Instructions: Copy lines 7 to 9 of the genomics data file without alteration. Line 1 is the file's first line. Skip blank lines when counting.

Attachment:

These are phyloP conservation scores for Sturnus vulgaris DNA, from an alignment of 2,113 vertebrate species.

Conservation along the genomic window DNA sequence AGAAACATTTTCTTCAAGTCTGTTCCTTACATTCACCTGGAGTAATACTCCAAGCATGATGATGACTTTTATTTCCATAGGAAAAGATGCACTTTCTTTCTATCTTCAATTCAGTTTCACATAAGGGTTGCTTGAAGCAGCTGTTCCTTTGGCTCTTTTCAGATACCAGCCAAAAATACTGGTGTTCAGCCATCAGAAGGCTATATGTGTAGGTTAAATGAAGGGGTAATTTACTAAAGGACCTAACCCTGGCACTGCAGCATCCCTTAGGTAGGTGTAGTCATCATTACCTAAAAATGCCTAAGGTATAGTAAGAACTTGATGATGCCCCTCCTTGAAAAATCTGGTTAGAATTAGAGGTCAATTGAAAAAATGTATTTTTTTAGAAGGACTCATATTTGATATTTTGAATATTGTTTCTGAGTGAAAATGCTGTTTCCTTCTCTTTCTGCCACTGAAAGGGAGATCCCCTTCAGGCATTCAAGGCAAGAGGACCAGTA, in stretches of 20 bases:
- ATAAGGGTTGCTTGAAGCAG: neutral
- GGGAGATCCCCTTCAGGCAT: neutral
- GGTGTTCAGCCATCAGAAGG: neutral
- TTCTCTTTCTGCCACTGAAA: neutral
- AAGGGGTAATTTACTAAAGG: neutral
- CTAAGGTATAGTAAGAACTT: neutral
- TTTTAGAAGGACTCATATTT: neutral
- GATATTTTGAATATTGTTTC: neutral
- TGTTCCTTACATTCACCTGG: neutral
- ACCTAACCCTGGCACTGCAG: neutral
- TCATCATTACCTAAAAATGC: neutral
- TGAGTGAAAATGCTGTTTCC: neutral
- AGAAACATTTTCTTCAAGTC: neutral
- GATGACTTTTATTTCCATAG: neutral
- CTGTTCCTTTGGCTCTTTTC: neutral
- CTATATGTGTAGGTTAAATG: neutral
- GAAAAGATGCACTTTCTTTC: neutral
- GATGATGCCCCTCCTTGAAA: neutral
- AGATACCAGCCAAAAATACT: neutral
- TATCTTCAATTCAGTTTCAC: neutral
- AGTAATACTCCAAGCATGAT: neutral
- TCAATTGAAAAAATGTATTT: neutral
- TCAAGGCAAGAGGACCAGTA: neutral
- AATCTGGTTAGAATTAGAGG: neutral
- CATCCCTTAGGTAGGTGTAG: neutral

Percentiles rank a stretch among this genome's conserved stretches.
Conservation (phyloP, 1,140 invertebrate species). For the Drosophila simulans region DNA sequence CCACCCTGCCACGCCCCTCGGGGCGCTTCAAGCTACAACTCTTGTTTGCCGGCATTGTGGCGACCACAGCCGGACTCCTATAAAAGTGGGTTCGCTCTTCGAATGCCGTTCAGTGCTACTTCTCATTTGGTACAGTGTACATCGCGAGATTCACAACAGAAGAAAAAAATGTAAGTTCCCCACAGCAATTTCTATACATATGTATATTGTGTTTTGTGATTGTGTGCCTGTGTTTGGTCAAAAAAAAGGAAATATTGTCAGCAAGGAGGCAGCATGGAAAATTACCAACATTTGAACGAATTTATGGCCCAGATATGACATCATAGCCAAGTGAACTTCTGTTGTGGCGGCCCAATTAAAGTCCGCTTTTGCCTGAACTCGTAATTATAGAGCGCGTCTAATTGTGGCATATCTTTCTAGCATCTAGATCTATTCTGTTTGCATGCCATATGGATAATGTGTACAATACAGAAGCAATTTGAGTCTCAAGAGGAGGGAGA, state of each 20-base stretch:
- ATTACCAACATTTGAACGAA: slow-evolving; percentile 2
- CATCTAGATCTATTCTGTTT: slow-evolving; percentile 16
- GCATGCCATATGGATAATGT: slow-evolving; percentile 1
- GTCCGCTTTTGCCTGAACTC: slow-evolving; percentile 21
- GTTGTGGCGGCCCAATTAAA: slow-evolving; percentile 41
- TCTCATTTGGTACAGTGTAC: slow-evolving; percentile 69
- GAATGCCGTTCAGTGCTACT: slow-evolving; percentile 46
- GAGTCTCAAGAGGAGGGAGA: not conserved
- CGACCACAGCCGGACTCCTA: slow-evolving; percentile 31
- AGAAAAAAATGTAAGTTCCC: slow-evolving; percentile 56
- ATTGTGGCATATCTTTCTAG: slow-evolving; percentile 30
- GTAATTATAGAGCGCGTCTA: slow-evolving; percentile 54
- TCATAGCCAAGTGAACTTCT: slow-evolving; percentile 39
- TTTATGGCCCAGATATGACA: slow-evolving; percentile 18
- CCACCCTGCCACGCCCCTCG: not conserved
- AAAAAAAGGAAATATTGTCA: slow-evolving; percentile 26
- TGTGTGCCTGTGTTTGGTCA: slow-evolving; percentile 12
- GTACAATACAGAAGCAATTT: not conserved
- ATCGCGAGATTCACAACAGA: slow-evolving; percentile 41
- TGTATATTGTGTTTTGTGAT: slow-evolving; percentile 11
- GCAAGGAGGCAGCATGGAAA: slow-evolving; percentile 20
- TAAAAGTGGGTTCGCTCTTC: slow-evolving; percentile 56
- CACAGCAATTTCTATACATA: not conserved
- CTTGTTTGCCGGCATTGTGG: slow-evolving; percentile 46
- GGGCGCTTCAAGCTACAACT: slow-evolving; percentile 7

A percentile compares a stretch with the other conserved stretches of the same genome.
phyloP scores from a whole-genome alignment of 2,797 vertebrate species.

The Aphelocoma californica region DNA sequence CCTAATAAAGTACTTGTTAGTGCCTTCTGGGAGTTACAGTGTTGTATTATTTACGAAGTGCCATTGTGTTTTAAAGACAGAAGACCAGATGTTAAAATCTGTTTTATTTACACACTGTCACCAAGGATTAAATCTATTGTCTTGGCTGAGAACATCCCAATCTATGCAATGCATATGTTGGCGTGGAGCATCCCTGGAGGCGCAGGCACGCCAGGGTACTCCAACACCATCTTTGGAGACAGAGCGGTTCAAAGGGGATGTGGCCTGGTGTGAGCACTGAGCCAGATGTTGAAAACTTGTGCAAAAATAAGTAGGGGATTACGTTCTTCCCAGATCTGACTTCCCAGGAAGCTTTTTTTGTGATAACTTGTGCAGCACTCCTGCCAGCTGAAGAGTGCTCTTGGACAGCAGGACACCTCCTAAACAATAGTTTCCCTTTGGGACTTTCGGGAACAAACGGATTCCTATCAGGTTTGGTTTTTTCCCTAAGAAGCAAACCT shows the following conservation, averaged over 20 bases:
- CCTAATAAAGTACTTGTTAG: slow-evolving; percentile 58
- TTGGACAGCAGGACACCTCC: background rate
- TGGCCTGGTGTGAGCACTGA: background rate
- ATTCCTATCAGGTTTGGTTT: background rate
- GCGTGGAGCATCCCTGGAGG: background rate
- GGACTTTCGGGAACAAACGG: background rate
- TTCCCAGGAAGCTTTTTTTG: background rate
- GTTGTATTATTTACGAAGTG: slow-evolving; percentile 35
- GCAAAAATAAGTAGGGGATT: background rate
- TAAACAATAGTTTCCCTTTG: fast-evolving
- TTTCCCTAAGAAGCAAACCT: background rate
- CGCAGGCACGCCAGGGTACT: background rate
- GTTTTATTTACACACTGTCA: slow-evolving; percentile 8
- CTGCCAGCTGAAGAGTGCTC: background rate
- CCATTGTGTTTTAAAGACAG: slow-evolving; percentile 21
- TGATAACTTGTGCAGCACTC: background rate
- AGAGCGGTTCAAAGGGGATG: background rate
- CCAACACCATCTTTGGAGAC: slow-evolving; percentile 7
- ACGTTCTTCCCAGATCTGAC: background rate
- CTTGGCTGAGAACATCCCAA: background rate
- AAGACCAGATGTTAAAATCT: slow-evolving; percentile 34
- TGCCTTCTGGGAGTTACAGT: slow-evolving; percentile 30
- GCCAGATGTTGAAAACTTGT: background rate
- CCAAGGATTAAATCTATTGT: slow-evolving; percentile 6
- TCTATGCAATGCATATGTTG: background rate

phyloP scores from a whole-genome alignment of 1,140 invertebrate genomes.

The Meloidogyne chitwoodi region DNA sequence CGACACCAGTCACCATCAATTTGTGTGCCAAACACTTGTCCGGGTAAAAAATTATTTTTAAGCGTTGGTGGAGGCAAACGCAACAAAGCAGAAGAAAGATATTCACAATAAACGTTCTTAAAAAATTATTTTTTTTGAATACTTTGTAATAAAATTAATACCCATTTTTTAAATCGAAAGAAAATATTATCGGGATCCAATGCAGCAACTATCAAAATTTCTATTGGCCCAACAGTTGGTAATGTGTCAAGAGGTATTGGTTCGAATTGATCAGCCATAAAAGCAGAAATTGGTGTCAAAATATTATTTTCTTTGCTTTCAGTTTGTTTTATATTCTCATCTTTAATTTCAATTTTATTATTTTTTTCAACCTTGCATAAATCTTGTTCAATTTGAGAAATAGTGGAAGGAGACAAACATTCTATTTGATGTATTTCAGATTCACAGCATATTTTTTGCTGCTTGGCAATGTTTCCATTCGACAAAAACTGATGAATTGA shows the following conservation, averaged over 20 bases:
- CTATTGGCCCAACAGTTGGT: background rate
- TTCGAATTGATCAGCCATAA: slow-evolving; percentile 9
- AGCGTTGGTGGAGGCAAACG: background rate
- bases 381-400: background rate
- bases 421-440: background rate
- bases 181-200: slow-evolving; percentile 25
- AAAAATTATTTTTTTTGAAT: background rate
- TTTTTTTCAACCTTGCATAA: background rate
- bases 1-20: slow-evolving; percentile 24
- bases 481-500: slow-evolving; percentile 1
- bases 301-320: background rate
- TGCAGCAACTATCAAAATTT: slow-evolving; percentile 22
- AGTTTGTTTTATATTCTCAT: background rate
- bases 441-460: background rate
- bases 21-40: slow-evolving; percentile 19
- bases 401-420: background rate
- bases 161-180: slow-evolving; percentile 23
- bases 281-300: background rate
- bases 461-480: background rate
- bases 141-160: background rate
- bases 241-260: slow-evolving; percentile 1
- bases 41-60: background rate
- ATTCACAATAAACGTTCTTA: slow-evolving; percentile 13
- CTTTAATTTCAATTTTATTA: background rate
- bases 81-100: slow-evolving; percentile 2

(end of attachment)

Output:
- AAGGGGTAATTTACTAAAGG: neutral
- CTAAGGTATAGTAAGAACTT: neutral
- TTTTAGAAGGACTCATATTT: neutral